There is certainly other documentation of similar crimes in Kashmir out there, even if it doesn't carry the same weight as the Red Cross's condemnation. In 1993, Physicians for Human Rights released a report on torture of detainees by the Indian government in Kashmir; the 2005 cable notes that "officials have maintained that the human rights situation in Kashmir is ‘much better than it was in the 1990s,' a view [the Red Cross briefer] also agreed with." But there have been no shortage of accusations leveled at the Indian government (and, in fact, the Red Cross) in more recent years, as well as the occasional news report. Another cable, signed a year after the Red Cross dispatch by the same author, Charge d'Affaires Robert Blake, matter-of-factly notes that India's "terrorism investigations and court cases tend to rely upon confessions, many of which are obtained under duress if not beatings, threats, or, in some cases, torture. These factors, along with a creaky and corrupt judiciary, contribute to cases lingering in the courts for years."
The Guardian teases a few more tidbits in yet-to-be-released India cables, most notably that "Rahul Gandhi, the crown prince of Indian politics, believes Hindu extremists pose a greater threat to his country than Muslim militants, according to the American ambassador to India." Given Gandhi's family name and relationship with India's National Congress Party -- whose efforts to play religious politics have gotten a gimlet-eyed treatment from the U.S. embassy in Delhi elsewhere in the WikiLeaks files -- that one ought to be good.
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A front-page story in Pakistan's The News today reports that new WikiLeaks cables have confirmed what reads like a laundry list of Pakistani suspicions and grievances against India:
A cable from US Embassy in Islamabad leaked by whistle-blower website WikiLeaks disclosed that there were enough evidences of Indian involvement in Waziristan and other tribal areas of Pakistan as well as Balochistan.[...]
An earlier cable ruled out any direct or indirect involvement of ISI in 26/11 under Pasha's command while Mumbai's dossier, based on prime accused Ajmal Kasab's confessional statement was termed funny and "shockingly immature."
WikiLeaks revealed that a cable sent from a US mission in India termed former Indian Army chief General Deepak Kapoor as an incompetent combat leader and rather a geek.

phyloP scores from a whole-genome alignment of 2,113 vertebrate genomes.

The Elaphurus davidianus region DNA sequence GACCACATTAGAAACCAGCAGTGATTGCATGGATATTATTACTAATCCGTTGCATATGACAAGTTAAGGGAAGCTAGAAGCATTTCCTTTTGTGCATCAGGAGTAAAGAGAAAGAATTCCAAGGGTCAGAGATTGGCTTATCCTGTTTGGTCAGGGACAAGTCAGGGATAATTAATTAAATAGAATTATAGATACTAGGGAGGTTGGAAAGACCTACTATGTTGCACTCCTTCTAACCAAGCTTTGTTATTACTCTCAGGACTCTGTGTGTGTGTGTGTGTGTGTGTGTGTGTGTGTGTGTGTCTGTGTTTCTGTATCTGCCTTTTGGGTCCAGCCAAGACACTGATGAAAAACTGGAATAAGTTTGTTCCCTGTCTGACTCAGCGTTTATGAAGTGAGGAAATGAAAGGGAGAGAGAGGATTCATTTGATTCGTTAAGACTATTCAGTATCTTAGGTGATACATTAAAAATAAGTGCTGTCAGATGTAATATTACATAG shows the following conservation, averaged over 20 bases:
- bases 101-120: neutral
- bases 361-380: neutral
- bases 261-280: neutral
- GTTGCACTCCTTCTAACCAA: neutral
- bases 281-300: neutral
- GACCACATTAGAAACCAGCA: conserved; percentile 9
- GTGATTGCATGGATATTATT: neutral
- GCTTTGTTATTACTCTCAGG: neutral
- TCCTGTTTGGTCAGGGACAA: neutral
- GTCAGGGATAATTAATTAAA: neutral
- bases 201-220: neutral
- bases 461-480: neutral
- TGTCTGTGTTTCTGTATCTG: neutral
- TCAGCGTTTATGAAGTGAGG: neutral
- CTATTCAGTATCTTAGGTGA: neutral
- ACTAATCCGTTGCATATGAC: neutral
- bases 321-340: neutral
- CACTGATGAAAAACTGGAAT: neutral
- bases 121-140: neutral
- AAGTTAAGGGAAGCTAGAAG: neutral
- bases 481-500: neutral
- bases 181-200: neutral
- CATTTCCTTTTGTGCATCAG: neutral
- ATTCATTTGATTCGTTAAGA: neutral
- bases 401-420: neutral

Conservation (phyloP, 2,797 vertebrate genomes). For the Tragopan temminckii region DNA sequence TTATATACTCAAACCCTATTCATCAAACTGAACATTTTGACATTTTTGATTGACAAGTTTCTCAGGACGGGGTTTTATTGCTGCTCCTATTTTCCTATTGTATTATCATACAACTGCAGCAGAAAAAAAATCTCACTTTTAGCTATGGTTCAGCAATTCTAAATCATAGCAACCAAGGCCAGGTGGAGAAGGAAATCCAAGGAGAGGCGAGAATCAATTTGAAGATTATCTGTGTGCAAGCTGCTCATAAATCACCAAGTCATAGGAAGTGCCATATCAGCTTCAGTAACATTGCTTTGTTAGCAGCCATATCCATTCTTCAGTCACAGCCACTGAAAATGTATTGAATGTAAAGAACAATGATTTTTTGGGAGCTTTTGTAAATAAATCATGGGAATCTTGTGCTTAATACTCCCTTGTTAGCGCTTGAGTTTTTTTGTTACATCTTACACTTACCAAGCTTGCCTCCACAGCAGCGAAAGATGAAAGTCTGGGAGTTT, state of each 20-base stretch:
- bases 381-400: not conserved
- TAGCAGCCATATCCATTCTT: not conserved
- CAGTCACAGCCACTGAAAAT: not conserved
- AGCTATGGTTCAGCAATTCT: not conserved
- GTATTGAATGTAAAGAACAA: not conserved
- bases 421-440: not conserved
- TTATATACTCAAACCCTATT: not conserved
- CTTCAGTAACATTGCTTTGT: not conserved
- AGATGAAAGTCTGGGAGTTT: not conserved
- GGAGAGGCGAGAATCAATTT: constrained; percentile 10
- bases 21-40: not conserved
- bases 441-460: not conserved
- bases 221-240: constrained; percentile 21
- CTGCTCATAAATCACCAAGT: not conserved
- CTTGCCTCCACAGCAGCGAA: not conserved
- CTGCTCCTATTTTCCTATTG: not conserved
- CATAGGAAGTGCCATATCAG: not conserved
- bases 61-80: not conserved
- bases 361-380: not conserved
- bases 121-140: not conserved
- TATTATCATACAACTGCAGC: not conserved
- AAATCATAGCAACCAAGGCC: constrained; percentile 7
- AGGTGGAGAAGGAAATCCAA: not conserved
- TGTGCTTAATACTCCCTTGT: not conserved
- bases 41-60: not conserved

His war doctrine, suggesting eliminating China and Pakistan in a simultaneous war front was termed as "much far from reality." Another cable indicates that General Kapoor was dubbed as a general who was least bothered about security challenges to the country but was more concerned about making personal assets and strengthening his own cult in the army. The cable also suggested that a tug-of-war between Kapoor and the current Indian Army chief had divided the Indian Army into two groups. [...]
An earlier cable described Indian Army involved in gross human rights violations in Indian-held Kashmir while some Lt Gen HS Panag, the then GOC-in-Chief of the Northern Command of the Indian Army, was equated with General Milosevic of Bosnia with regard to butchering Muslims through war crimes.
The only problem is that none of these cables appear to be real. The Guardian, which has full access to the unreleased WikiLeaks cables, can't find any of them. The story, which ran in four Pakistani newspapers, isn't bylined and was credited only to Online Agency, an Islamabad-based pro-army news service.
It's actually surprising this hasn't happened yet. The vast majority of the cables are still unreleased, but the newspapers which have access to them have often reported on some of the more salacious details before the original cables are actually available. (Take for instance, the famous "Batman and Robin" description of Putin and Medvedev, which appeared in newspapers days before the actual cable was available).
So, it's pretty easy to just make up cables to serve your political agenda. If the Pakistani forgers had been more sophisticated they would have invented quotes or even mocked up fake cables rather than just paraphrasing. This, in my opinion, is an argument for just releasing the full archive now rather than trickling them out at the newspapers' pace. It will be a lot easier to fact check false claims if we no longer have to rely on the Guardian as WikiLeaks' gatekeeper.
On another note, while the Pakistani revelations seem cartoonish, it wouldn't be surprising if some damaging cables from New Delhi are coming soon. In working to improve the political and economic relationship with India, both the Bush and Obama administrations have papered over a number of unpleasant facts, from India's tacit support to the Burmese military junta to still rampant governmental corruption. I'm guessing the embassy staff in New Delhi has probably been a lot blunter.
The WikiLeaks revelations about Pakistan mostly just confirmed how both governments not-so-privately already feel about each other. In the case of U.S.-India relations, there's a lot more to lose.
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If there was a protagonist in the WikiLeaks cables released last week, it would be a petite, blond, Arkansas-born career diplomat, Anne Patterson, who until recently had been the U.S ambassador to Pakistan.